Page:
BIM has reinvented design and construction processes. It has done so piecemeal over the last four or five decades, but tying it all together under one software package has taken a good planning and management tool and made it a must for every construction project.
Pook Villegas is an AEC Application Specialist at Microsol Resources. She is responsible for providing the architecture, engineering, and construction (AEC) clients with BIM health checks, developing and implementing BIM standards, assisting with BIM Execution Plans (BEP), training, technical support, and other BIM-related services. She brings extensive architectural design and technological skills, having worked with BIM technology in various project types, including K-12 facilities, residential, and interior projects.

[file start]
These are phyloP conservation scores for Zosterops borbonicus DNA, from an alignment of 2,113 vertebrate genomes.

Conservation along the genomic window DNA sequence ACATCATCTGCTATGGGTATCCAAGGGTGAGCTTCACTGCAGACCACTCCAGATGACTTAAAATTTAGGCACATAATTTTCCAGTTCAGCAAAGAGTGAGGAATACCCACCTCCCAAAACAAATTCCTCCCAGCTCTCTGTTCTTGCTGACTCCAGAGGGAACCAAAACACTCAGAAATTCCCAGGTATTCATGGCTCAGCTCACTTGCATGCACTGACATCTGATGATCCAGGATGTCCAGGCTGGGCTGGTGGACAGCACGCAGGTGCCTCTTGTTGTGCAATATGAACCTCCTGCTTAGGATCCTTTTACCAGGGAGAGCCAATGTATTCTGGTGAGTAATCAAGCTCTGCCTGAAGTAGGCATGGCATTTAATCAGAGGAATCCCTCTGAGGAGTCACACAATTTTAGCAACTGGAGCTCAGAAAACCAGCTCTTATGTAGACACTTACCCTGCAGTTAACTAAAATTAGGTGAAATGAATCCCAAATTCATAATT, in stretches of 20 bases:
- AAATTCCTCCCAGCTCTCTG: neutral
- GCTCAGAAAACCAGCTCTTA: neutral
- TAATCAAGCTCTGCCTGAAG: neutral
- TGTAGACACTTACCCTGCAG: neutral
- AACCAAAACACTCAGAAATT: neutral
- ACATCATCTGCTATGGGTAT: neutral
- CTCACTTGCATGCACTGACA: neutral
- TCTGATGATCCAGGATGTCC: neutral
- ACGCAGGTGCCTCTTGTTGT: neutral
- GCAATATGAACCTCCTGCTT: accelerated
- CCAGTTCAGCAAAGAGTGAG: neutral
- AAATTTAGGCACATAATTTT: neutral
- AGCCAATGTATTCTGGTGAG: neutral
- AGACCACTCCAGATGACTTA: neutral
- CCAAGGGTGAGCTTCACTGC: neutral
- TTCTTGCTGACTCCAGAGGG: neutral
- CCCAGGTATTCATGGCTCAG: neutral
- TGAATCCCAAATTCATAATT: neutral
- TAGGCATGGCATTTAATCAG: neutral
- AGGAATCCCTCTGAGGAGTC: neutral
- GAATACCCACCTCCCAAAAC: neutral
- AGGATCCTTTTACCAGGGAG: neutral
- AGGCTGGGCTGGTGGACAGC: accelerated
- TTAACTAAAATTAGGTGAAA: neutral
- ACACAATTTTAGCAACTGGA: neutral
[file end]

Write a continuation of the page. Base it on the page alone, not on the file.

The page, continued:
Pook received her Master of Architecture from Rensselaer Polytechnic Institute, as well as a Bachelor of Architecture and Interior Design from the University of Oklahoma. She is also a LEED Green Associate and WELL AP and has a thorough comprehension of green building principles and practices. In her spare time, she loves to play ice hockey and spend time outdoors. She is fluent in Thai as well as English.